So if you're going to execute off exchange in canada, you have to provide at least a full tick of price improvement, a full penny. If the spread is a penny wide, then it has to be a midpoint execution at least half a penny of price improvement. So the minimum level of price improvement for off exchange trading in canada for small orders is half a penny, but for most because you know it's sometimes you have penny spreads, but anytime you have more than a penny. It's going to be a penny of price improvement.

That's uh. That's a big deal, that's a hundred mills, so we talk about uh prices and fees in u.s markets. We usually talk about them in terms of mills. 10 mils is a tenth of a cent.

One mill is a hundredth of a cent. It's more of you know, sort of wall street jargon, but it's a convenient way to start to refer to smaller price increments. When you look in the u.s, the vast well, the vast plurality i should say of price improvement in u.s markets, which is the price improvement, citadel vertu and the others are providing to retail investors - is one. It was a hundredth of a penny per share um.

So a penny for a hundred share trade is the price improvement you get um and, and that's that to me is just absurd and it does not justify moving that volume off exchange. So the canadian model, i think, is a good one. Now the argument is always to simply make fun of canada honestly like when you. When you bring up this kind of argument, let's say on twitter to doug sifu.

He will laugh at you and he will say no usa, usa, we don't want to be like canada. Are you crazy, but it's it's such a ridiculous argument, because when you actually look at global execution costs now the us market, i think i've said this before you know the us market is the biggest and as a result of that size, we look really good. But when you start to control for the factors like company size, you start to see that actually execution costs in other countries are lower than the us, because those countries are not as fragmented. Their markets are not as distributed across multiple systems.


They don't segment their order flow and those things mean that you get better execution quality. So, instead of making fun of these arguments, these arguments are grounded in math and they're, grounded in common sense, and we should have you know reasonable debates on them. But we should recognize that you know because someone who's making millions and millions of dollars a year uh puts down the argument and makes fun of it. Uh, because he's incentivized not to does not mean it's a bad argument, and i i think this would be a very important rule for the us to consider and i'm really hopeful uh, that this new sec regime is the one the kind of one that can take.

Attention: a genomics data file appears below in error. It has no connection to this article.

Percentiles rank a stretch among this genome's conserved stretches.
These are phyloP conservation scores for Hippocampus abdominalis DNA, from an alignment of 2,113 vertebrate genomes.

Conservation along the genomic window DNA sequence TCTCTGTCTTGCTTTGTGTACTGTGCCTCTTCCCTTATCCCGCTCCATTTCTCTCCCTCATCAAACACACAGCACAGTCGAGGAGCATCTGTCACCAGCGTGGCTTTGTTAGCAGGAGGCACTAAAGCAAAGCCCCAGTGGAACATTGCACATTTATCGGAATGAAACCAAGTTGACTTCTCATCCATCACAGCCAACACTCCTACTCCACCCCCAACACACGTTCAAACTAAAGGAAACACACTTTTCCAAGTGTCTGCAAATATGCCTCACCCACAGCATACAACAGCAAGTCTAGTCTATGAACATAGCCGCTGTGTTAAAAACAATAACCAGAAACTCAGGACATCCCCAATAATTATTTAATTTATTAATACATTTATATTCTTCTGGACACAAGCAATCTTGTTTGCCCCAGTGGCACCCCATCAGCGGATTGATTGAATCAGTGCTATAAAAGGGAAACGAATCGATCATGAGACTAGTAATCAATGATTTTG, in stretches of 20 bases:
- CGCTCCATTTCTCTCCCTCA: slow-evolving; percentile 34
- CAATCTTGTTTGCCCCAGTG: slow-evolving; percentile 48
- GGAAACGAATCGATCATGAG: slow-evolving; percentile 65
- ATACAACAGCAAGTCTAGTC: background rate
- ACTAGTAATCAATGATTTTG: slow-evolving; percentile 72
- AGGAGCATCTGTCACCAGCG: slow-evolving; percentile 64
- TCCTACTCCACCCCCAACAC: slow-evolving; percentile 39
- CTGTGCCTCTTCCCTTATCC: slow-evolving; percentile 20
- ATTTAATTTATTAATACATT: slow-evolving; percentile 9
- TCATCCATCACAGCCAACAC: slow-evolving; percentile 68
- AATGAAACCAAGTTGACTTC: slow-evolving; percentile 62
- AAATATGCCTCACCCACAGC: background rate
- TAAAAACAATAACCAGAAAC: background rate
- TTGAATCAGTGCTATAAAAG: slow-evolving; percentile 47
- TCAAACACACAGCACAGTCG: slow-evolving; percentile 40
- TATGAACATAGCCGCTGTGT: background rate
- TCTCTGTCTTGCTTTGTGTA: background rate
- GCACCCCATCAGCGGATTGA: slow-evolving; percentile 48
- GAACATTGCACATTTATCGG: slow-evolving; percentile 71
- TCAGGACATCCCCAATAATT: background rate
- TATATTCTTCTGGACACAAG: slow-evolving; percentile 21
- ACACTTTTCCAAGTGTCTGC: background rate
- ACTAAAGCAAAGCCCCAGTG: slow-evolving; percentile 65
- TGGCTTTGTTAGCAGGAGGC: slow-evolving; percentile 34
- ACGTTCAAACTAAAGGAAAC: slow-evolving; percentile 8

A stand and can actually make this kind of really big change, and i don't um, you know, sort of minimize the difficulty of coming out with the trade-out regime, because you're coming out against extremely wealthy and powerful interests politically, and that has never been something. That is easy to do in the us, so before we get a little bit more into that um. I get this it's kind of it's not it's kind of a red herring argument of like making fun of canada, but what's weird is people with influence like i'm talking, mainstream media, that's getting views of millions they're like you know who else doesn't have payment for order Flow north korea, like what, like i'm 27 and i feel my hair going gray when i hear the most idiotic statements, such as that. So like it's nice that people like you are willing to share it to get us all onto the exact same page of.

What's going on, but for me to summarize the canadian trade ad, just let me know if i'm wrong for people who maybe don't know, is not enough about market structure such as yourself, so it's basically in the u.s. We have a system that says trust me bro. I'm going to get you a better execution and in canada it's you only get that trade. If you actually show it, i feel like we're.

Just totally trust me bro. I got this all right, it's just for everyone else there i think we can like. That makes a lot more sense to most of us it just we all totally trust ken griffin right. I trust that guy, so so much yeah.

We can trust him. It just seems wild because in canada they clearly have to show that it's a true improvement before the trade goes there, and here it's the opposite. It gets to the live exchange only if they don't want it. It's toxic they're going out of their way be like we have no edge here.